Another thing that I didn't expect was how the media made me look. A lot of the headlines on the popular websites called me a "rapper" instead of me clearly explaining in the thread that I played Magic. Making music is my creative outlet, but I never have called myself a rapper. They made me look like an outsider that came in to pick on people, which was obviously not the case. I think that that skewed a lot of the public opinion when it comes to the pictures I posted.. There was a lot of missing context that made me look like a bad dude.

MS: That does seem like an important distinction.  I saw a few people point out that you were a Magic player having fun at a tournament, not showing up just to take these pictures.  The response from the other side was that as a Magic player, you should want to portray the game in a positive way and make other players feel comfortable.  Is that a fair point?

SB: That's a very fair point. I didn't mean to portray the community in a bad way. On the other hand, people coming into events and seeing this type of thing isn't very inviting and comfortable either. The community of Magic is largely an amazing group of people. However, within every group of people is a much smaller group of people that present the community in a bad way as well. Whether it be the guys that make fun of new players for using Lava Axe which makes them not want to come back to a LGS, the guys who have naked anime characters on their sleeves/playmat that make women not want to play or the dudes that smell badly and make people not want to go to a certain store. I think that vilifying me is easier for a lot of people than realizing that they might have something to improve about themselves for the community. Not to take the blame away from myself, but that's how I feel. It's much easier to criticize someone else than yourself.

MS: I hear what you're saying about representing the community.  I think that's a valid way to approach how to avoid situations like this.  And yes, people tend to point the finger really quickly, but not so quickly when they're looking into the mirror.

Part of me wants to condemn the guy with anime tits on his deck box, and I have condemned those guys, but another part of me is like wait a minute, Magic has always made me feel like I could be myself and have fun the way I like having fun.  I wouldn't want to play if people couldn't express themselves, joke around, and take chances you maybe can't take at school or at the office.  If someone's 8 year old isn't ready to hang out in a diverse crowd of gamers, then they aren't ready to hang out among a diverse crowd of gamers.  I really detest the idea of all of us becoming overprotective-mom approved.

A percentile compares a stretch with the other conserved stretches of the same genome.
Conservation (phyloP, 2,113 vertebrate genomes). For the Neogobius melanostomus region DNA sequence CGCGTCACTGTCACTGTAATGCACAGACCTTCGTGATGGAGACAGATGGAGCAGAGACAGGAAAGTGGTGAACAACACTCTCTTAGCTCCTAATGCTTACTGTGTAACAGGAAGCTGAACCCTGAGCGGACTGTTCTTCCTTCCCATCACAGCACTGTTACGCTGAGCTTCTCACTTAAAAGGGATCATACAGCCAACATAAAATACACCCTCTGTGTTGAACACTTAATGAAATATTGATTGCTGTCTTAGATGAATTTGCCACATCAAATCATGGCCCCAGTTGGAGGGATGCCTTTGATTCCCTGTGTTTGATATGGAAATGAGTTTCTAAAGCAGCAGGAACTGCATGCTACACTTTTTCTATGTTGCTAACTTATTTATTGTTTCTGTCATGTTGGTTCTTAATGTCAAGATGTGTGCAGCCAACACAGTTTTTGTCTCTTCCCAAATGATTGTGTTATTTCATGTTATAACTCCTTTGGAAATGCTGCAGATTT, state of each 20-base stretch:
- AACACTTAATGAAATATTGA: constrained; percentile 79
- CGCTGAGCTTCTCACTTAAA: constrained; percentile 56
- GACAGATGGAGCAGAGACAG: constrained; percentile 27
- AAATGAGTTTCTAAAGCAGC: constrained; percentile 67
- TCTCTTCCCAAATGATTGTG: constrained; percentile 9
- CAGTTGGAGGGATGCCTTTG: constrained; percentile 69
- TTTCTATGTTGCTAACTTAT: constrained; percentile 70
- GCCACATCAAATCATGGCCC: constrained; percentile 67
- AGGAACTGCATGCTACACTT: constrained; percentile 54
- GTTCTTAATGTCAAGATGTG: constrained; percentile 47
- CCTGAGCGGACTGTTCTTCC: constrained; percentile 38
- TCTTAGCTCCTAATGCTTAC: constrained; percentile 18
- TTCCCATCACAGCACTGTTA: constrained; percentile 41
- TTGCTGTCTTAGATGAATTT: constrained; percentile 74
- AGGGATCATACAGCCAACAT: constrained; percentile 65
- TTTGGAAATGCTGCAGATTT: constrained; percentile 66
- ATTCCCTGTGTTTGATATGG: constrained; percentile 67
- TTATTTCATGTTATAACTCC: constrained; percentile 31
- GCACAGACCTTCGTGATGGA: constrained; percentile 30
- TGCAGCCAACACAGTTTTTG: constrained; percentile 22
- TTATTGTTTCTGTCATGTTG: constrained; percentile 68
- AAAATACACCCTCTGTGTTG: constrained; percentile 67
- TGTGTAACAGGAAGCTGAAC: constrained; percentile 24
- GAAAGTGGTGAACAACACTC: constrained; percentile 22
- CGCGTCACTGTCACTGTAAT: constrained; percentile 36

Wizards of the Coast, which would like everyone to play, probably feels differently. That leads us into our next topic.  But before we go there, I have to remind people that just because something aligns with the profit motive of the game producer, doesn't mean that thing is good for the game or a just outcome or serves the community of players.  

On the topic of Magic protecting its own interests, how did you react when you learned you had been suspended from participating in Magic tournaments for 18 months? 

SB: You bring up an interesting point. This theoretical dude with anime tits on his deck box, for example, gets a pass because he is expressing himself. I don't think it's okay for the community at large to be cool with this guy having pseudo-nudity on his MTG paraphernalia, but not cool with my controversial way of expressing myself. I'm not saying what I did was right; in retrospect, it wasn't. Just because these guys were exposing their ass doesn't make it okay for me to take pictures of them, in the same way that Anime Dude shouldn't be able to get away with having that shit because he's expressing himself. I think the line should be a bit more clearly drawn.

On the topic of WotC banning me for 18 months? At first, I was blown away. When I posted these pictures, I never would have guessed that it would end with me being "internet famous" and getting banned. I laughed when I read the email because I couldn't even believe it. A lot of people believe that it's a publicity move to ban me for as long as they did. A lot of people believe I should be banned for life. I was reading about players being banned for 6/12 months for intentionally cheating, and also another player who was also banned for the same time period for tweeting pictures of people and captioning them with really rude comments, as well as allegedly "trolling" everyone who tweeted back at him. I didn't caption these pictures with anything  derogatory, nor did I antagonize anyone when they replied to me on Reddit. A lot of people were making the comparison and I felt insulted. Furthermore, I understand the position that WotC keeps. I understand why they decided to make an example of me, even though I don't agree with it. At the time of this conversation, I have appealed my ban to WotC and am awaiting a reply.

MS: Did you have any prior history of discipline from the DCI?   I've seen people stating you had a discipline history, but at this point people have said all kinds of things.

I agree it's strange to see cheating get a 6-12 month ban and you get 18 months.  If anything it really underscores who the DCI serves.  Cheating terrifies players.  Your post terrified Wizards' marketing team.

When your 18 months is up, assuming your appeal is not successful, will you come back to sanctioned magic you think, or are you over it?   Any final thoughts you want people to know?

SB: I've never had any prior discipline with the DCI. I had read that the precedent set by Gerald Freas (the man I mentioned earlier) took into account his prior offenses of bullying/disrespectful conduct, of which I have none.

If my appeal is not successful, I'll have to wait it out. Magic is still going to be an important part of my life. I hope that I never see a reason to stop playing. Sanctioned Magic is only a part of the Magic I play, but it's significant to me. I have been disciplined in a political manner and I have to understand my role in the big picture. I look forward to the next 18 months, sanctioned Magic or not.